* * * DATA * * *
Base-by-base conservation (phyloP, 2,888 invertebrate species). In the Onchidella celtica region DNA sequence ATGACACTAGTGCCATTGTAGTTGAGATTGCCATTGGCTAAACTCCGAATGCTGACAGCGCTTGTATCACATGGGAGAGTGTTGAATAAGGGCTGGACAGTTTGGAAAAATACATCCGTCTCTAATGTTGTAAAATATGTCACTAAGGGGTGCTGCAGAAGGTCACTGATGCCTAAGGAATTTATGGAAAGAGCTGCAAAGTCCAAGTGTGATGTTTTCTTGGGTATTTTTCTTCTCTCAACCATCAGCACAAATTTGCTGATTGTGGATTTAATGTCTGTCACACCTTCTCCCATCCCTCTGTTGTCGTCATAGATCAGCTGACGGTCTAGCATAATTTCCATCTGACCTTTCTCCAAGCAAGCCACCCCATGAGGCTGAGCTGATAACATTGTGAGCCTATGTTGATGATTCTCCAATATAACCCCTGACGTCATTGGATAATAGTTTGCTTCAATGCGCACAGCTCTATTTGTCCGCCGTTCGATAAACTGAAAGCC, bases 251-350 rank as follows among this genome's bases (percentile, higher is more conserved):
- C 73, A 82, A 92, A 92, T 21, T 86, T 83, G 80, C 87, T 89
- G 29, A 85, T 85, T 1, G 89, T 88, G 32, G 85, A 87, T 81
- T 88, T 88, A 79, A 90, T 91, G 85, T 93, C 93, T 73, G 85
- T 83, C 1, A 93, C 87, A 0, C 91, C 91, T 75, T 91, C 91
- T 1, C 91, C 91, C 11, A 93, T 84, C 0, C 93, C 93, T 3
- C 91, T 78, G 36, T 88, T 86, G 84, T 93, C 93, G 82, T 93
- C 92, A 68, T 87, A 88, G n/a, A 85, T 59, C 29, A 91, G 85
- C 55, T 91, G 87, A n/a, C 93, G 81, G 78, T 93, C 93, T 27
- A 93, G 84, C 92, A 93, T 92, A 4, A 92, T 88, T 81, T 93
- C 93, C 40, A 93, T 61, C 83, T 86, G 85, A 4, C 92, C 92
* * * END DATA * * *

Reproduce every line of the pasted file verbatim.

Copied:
Base-by-base conservation (phyloP, 2,888 invertebrate species). In the Onchidella celtica region DNA sequence ATGACACTAGTGCCATTGTAGTTGAGATTGCCATTGGCTAAACTCCGAATGCTGACAGCGCTTGTATCACATGGGAGAGTGTTGAATAAGGGCTGGACAGTTTGGAAAAATACATCCGTCTCTAATGTTGTAAAATATGTCACTAAGGGGTGCTGCAGAAGGTCACTGATGCCTAAGGAATTTATGGAAAGAGCTGCAAAGTCCAAGTGTGATGTTTTCTTGGGTATTTTTCTTCTCTCAACCATCAGCACAAATTTGCTGATTGTGGATTTAATGTCTGTCACACCTTCTCCCATCCCTCTGTTGTCGTCATAGATCAGCTGACGGTCTAGCATAATTTCCATCTGACCTTTCTCCAAGCAAGCCACCCCATGAGGCTGAGCTGATAACATTGTGAGCCTATGTTGATGATTCTCCAATATAACCCCTGACGTCATTGGATAATAGTTTGCTTCAATGCGCACAGCTCTATTTGTCCGCCGTTCGATAAACTGAAAGCC, bases 251-350 rank as follows among this genome's bases (percentile, higher is more conserved):
- C 73, A 82, A 92, A 92, T 21, T 86, T 83, G 80, C 87, T 89
- G 29, A 85, T 85, T 1, G 89, T 88, G 32, G 85, A 87, T 81
- T 88, T 88, A 79, A 90, T 91, G 85, T 93, C 93, T 73, G 85
- T 83, C 1, A 93, C 87, A 0, C 91, C 91, T 75, T 91, C 91
- T 1, C 91, C 91, C 11, A 93, T 84, C 0, C 93, C 93, T 3
- C 91, T 78, G 36, T 88, T 86, G 84, T 93, C 93, G 82, T 93
- C 92, A 68, T 87, A 88, G n/a, A 85, T 59, C 29, A 91, G 85
- C 55, T 91, G 87, A n/a, C 93, G 81, G 78, T 93, C 93, T 27
- A 93, G 84, C 92, A 93, T 92, A 4, A 92, T 88, T 81, T 93
- C 93, C 40, A 93, T 61, C 83, T 86, G 85, A 4, C 92, C 92